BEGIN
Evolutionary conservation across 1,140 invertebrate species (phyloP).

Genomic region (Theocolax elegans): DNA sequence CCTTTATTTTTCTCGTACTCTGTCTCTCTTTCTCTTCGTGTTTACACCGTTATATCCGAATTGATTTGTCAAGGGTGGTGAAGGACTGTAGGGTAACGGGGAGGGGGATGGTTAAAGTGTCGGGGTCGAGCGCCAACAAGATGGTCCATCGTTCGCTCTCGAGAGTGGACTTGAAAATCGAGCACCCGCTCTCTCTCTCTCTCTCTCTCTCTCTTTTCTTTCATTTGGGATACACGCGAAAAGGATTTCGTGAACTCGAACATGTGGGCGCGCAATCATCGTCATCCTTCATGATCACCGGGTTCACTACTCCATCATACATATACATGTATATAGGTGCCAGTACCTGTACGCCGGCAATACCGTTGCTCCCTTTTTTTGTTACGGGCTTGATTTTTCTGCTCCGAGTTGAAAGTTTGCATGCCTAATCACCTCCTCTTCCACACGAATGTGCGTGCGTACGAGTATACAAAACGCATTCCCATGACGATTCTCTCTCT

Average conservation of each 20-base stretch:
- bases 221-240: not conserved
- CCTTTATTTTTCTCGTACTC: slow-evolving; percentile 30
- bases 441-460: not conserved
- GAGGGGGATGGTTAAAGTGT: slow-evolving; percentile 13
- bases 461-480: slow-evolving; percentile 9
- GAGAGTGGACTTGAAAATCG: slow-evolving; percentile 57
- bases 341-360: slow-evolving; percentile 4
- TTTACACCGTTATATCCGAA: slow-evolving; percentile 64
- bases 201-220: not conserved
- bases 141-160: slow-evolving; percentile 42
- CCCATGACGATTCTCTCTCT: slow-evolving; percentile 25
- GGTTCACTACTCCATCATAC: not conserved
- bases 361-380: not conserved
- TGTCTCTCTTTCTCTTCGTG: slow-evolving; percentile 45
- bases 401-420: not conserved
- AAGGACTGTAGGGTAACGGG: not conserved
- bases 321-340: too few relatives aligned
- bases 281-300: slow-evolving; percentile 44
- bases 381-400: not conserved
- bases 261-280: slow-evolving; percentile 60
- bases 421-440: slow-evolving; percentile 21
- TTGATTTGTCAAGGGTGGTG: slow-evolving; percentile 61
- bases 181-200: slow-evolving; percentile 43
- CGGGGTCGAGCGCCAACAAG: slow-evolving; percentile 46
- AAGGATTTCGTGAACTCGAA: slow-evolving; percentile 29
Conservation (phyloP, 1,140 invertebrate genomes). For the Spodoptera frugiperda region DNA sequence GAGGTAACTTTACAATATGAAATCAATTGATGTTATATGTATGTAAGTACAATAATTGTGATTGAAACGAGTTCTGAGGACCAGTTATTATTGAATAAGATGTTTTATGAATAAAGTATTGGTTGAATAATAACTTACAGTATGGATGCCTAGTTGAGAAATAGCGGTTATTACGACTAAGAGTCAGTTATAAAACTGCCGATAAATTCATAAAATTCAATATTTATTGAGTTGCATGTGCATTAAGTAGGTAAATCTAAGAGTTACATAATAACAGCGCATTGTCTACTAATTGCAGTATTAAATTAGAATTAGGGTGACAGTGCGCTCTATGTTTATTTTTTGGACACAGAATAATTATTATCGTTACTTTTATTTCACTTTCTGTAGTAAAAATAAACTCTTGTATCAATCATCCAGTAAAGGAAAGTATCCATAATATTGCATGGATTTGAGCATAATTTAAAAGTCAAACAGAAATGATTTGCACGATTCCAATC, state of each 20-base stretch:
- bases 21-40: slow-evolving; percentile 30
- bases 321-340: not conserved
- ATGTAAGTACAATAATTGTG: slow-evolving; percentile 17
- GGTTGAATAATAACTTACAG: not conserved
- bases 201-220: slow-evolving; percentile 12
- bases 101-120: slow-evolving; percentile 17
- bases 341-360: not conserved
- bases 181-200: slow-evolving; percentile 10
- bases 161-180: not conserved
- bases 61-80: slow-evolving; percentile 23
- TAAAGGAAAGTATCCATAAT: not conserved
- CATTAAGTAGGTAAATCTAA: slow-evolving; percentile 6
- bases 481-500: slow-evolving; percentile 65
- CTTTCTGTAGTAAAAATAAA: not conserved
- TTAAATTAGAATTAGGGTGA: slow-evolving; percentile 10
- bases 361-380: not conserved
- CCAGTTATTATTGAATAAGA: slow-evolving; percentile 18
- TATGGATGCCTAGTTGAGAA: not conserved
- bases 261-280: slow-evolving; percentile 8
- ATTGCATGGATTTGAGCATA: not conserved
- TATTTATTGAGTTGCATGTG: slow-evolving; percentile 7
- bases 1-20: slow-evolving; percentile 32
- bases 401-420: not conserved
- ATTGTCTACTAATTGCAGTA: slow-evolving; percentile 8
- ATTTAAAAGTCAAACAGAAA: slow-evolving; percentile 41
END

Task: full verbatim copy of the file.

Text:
Evolutionary conservation across 1,140 invertebrate species (phyloP).

Genomic region (Theocolax elegans): DNA sequence CCTTTATTTTTCTCGTACTCTGTCTCTCTTTCTCTTCGTGTTTACACCGTTATATCCGAATTGATTTGTCAAGGGTGGTGAAGGACTGTAGGGTAACGGGGAGGGGGATGGTTAAAGTGTCGGGGTCGAGCGCCAACAAGATGGTCCATCGTTCGCTCTCGAGAGTGGACTTGAAAATCGAGCACCCGCTCTCTCTCTCTCTCTCTCTCTCTCTTTTCTTTCATTTGGGATACACGCGAAAAGGATTTCGTGAACTCGAACATGTGGGCGCGCAATCATCGTCATCCTTCATGATCACCGGGTTCACTACTCCATCATACATATACATGTATATAGGTGCCAGTACCTGTACGCCGGCAATACCGTTGCTCCCTTTTTTTGTTACGGGCTTGATTTTTCTGCTCCGAGTTGAAAGTTTGCATGCCTAATCACCTCCTCTTCCACACGAATGTGCGTGCGTACGAGTATACAAAACGCATTCCCATGACGATTCTCTCTCT

Average conservation of each 20-base stretch:
- bases 221-240: not conserved
- CCTTTATTTTTCTCGTACTC: slow-evolving; percentile 30
- bases 441-460: not conserved
- GAGGGGGATGGTTAAAGTGT: slow-evolving; percentile 13
- bases 461-480: slow-evolving; percentile 9
- GAGAGTGGACTTGAAAATCG: slow-evolving; percentile 57
- bases 341-360: slow-evolving; percentile 4
- TTTACACCGTTATATCCGAA: slow-evolving; percentile 64
- bases 201-220: not conserved
- bases 141-160: slow-evolving; percentile 42
- CCCATGACGATTCTCTCTCT: slow-evolving; percentile 25
- GGTTCACTACTCCATCATAC: not conserved
- bases 361-380: not conserved
- TGTCTCTCTTTCTCTTCGTG: slow-evolving; percentile 45
- bases 401-420: not conserved
- AAGGACTGTAGGGTAACGGG: not conserved
- bases 321-340: too few relatives aligned
- bases 281-300: slow-evolving; percentile 44
- bases 381-400: not conserved
- bases 261-280: slow-evolving; percentile 60
- bases 421-440: slow-evolving; percentile 21
- TTGATTTGTCAAGGGTGGTG: slow-evolving; percentile 61
- bases 181-200: slow-evolving; percentile 43
- CGGGGTCGAGCGCCAACAAG: slow-evolving; percentile 46
- AAGGATTTCGTGAACTCGAA: slow-evolving; percentile 29
Conservation (phyloP, 1,140 invertebrate genomes). For the Spodoptera frugiperda region DNA sequence GAGGTAACTTTACAATATGAAATCAATTGATGTTATATGTATGTAAGTACAATAATTGTGATTGAAACGAGTTCTGAGGACCAGTTATTATTGAATAAGATGTTTTATGAATAAAGTATTGGTTGAATAATAACTTACAGTATGGATGCCTAGTTGAGAAATAGCGGTTATTACGACTAAGAGTCAGTTATAAAACTGCCGATAAATTCATAAAATTCAATATTTATTGAGTTGCATGTGCATTAAGTAGGTAAATCTAAGAGTTACATAATAACAGCGCATTGTCTACTAATTGCAGTATTAAATTAGAATTAGGGTGACAGTGCGCTCTATGTTTATTTTTTGGACACAGAATAATTATTATCGTTACTTTTATTTCACTTTCTGTAGTAAAAATAAACTCTTGTATCAATCATCCAGTAAAGGAAAGTATCCATAATATTGCATGGATTTGAGCATAATTTAAAAGTCAAACAGAAATGATTTGCACGATTCCAATC, state of each 20-base stretch:
- bases 21-40: slow-evolving; percentile 30
- bases 321-340: not conserved
- ATGTAAGTACAATAATTGTG: slow-evolving; percentile 17
- GGTTGAATAATAACTTACAG: not conserved
- bases 201-220: slow-evolving; percentile 12
- bases 101-120: slow-evolving; percentile 17
- bases 341-360: not conserved
- bases 181-200: slow-evolving; percentile 10
- bases 161-180: not conserved
- bases 61-80: slow-evolving; percentile 23
- TAAAGGAAAGTATCCATAAT: not conserved
- CATTAAGTAGGTAAATCTAA: slow-evolving; percentile 6
- bases 481-500: slow-evolving; percentile 65
- CTTTCTGTAGTAAAAATAAA: not conserved
- TTAAATTAGAATTAGGGTGA: slow-evolving; percentile 10
- bases 361-380: not conserved
- CCAGTTATTATTGAATAAGA: slow-evolving; percentile 18
- TATGGATGCCTAGTTGAGAA: not conserved
- bases 261-280: slow-evolving; percentile 8
- ATTGCATGGATTTGAGCATA: not conserved
- TATTTATTGAGTTGCATGTG: slow-evolving; percentile 7
- bases 1-20: slow-evolving; percentile 32
- bases 401-420: not conserved
- ATTGTCTACTAATTGCAGTA: slow-evolving; percentile 8
- ATTTAAAAGTCAAACAGAAA: slow-evolving; percentile 41